Based on the standards of inclusion and exclusion, we collected data from the SEER database for 1401 of 1822 MOGCT patients registered between 2004 and 2015. The basic information of the recruited patients are shown in Table 1. The most common demographic characteristics included age less than 27 years (67.24%). The most common clinical characteristics of the patients included: FIGO stage I (68.81%), tumors located on only one side (96.29%), underwent local resection (51.68%) and chemotherapy (57.67%), but no radiotherapy (99.29%), and had histological subtypes of teratocarcinoma (55.03%).

Table 1 Characteristics with malignant ovarian germ cell tumor patients

Analysis of patient prognosis

The results of the univariate and multivariate Cox regression analyses of factors influencing OS are shown in Table 2. Overall, demographics of older age (≥ 39 years), and clinical parameters of FIGO IV, yolk sac tumor, histology grade IV, and no surgery were linked with an increased risk of death (P < 0.05).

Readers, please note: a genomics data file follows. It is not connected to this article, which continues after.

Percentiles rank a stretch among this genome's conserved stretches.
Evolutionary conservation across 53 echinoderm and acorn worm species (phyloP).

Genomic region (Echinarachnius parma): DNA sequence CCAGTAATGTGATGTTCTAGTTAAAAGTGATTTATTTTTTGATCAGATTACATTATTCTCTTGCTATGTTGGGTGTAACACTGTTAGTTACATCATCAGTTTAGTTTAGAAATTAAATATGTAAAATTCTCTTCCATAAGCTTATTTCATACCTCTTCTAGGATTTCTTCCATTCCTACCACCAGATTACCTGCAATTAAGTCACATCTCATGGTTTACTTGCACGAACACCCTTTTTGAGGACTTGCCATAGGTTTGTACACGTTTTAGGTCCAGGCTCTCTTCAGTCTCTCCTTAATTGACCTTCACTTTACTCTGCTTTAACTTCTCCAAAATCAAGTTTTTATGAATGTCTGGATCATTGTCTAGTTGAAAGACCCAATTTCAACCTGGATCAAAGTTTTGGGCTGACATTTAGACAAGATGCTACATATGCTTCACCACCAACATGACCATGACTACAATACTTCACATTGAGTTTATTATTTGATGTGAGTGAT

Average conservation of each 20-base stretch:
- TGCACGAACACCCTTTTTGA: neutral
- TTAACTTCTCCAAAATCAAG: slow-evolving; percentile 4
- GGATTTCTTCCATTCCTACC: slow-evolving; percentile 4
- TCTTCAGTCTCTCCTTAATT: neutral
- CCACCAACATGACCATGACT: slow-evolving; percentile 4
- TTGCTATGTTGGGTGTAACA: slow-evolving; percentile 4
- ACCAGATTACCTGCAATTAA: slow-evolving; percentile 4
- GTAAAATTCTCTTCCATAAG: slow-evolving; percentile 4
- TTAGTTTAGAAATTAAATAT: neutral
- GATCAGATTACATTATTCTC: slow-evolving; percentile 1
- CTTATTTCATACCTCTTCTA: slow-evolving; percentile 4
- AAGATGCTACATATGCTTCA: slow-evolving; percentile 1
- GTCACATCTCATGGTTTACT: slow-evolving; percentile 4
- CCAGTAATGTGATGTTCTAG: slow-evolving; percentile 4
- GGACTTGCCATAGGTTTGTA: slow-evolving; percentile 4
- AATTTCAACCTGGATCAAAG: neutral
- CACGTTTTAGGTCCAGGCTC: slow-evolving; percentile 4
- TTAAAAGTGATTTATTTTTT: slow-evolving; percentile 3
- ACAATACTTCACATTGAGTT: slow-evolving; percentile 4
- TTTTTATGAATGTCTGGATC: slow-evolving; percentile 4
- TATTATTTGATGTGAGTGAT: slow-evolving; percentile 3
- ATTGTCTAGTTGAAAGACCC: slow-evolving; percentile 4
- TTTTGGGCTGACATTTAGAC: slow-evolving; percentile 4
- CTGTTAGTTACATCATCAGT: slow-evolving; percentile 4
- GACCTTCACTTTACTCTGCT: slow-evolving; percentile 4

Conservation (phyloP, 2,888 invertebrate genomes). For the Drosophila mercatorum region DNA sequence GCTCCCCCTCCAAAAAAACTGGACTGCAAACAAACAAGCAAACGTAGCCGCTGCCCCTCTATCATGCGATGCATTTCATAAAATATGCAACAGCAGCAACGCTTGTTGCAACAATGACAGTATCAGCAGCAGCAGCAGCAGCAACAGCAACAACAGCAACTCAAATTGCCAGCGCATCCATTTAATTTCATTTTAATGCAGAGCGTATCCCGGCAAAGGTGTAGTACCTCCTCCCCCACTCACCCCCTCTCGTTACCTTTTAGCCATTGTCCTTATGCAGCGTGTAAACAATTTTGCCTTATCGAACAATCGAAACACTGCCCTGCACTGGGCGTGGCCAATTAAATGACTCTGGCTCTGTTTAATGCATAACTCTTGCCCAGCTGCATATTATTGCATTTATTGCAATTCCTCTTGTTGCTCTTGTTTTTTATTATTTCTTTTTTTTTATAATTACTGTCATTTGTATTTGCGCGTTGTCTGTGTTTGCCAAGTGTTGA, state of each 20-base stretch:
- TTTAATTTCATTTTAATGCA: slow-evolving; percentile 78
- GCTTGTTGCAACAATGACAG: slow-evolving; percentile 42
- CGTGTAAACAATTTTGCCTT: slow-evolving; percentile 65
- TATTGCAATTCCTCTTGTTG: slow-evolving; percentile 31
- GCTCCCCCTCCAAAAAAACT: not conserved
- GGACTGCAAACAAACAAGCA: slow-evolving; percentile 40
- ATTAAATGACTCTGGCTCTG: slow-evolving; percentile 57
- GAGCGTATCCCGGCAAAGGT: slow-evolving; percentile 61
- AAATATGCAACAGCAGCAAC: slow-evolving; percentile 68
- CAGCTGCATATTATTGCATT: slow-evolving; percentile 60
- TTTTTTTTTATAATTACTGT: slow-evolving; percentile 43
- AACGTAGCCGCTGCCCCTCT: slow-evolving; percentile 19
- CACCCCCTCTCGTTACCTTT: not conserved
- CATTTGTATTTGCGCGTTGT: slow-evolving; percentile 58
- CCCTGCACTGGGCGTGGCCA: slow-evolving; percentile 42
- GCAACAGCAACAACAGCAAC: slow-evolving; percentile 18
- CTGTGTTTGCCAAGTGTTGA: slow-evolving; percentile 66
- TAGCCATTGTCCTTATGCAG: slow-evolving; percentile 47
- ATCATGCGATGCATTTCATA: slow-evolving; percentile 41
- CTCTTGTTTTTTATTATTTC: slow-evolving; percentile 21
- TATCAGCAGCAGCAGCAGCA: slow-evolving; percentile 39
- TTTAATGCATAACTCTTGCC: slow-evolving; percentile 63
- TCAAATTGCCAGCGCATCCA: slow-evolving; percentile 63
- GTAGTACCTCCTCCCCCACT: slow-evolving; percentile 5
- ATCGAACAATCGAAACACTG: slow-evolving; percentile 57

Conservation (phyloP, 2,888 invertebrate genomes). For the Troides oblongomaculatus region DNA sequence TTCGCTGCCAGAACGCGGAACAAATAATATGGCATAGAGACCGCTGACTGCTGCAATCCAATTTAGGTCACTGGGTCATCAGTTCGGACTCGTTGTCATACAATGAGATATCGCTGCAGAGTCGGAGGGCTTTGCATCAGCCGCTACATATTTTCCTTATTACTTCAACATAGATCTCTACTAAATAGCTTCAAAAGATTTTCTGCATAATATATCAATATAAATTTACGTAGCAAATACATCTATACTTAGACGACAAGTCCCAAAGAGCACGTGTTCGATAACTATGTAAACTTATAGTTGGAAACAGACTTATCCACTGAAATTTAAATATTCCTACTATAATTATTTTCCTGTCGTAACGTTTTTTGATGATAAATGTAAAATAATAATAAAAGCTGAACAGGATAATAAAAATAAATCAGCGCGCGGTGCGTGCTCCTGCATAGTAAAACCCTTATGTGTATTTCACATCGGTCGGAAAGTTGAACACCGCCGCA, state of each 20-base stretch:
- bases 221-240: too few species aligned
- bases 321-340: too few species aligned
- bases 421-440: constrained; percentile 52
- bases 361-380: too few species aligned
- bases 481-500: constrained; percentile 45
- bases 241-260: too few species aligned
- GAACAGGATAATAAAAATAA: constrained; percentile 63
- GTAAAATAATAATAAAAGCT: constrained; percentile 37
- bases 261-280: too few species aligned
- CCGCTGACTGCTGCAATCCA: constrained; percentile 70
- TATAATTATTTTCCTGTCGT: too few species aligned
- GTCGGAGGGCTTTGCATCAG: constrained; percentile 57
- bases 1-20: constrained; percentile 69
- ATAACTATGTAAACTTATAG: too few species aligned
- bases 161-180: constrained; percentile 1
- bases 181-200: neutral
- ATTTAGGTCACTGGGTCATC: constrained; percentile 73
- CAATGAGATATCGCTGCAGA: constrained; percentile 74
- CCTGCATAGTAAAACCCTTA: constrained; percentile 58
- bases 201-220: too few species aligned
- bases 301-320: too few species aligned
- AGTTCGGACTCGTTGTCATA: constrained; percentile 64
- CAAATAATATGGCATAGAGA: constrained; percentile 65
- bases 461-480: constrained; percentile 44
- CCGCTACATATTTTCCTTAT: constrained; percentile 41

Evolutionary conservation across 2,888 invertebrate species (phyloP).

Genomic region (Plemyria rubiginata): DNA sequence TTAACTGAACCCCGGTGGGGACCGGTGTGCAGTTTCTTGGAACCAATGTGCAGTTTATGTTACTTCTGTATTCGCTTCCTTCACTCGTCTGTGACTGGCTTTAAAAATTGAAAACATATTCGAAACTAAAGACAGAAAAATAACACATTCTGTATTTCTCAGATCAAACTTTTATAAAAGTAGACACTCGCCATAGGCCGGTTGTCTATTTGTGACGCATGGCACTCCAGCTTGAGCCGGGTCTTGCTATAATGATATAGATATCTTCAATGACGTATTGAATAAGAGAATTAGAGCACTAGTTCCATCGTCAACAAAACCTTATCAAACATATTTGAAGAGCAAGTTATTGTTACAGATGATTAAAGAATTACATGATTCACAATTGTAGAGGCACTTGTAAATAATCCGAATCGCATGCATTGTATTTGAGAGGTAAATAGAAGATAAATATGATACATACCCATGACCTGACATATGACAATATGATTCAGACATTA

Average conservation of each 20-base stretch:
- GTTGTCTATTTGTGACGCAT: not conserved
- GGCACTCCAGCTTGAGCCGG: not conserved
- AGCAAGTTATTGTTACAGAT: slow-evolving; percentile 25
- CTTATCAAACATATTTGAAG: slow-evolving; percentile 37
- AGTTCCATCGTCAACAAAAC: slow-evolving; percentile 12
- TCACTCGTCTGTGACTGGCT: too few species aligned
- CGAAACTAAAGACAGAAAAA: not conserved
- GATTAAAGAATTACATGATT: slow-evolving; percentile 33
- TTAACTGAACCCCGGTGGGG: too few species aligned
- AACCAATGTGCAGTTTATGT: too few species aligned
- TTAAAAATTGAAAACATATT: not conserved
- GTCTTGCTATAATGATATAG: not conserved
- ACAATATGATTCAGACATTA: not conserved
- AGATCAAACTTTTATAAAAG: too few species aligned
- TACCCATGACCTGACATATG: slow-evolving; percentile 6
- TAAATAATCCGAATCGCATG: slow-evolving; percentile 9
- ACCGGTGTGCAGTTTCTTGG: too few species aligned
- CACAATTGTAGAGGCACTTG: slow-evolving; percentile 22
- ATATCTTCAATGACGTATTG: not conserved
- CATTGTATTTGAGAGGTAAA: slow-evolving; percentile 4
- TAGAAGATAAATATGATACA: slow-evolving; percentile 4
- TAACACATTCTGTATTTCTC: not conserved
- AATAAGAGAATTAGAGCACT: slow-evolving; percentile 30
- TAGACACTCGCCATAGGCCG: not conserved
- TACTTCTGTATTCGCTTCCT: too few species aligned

Table 2 The univariable and multivariate Cox regression analysis of overall survival

Nomogram construction to predict OS

A nomogram of 1-, 3-, and 5-year OS was constructed using significant variables from the multivariate Cox regression analysis, including age, FIGO stage, histological subtype and grade, as well as the type of surgery. The nomogram revealed that histological grade, FIGO stage, and age had the greatest effect on OS, followed by histological subtype, type of surgery, and ethnicity (Fig. 3).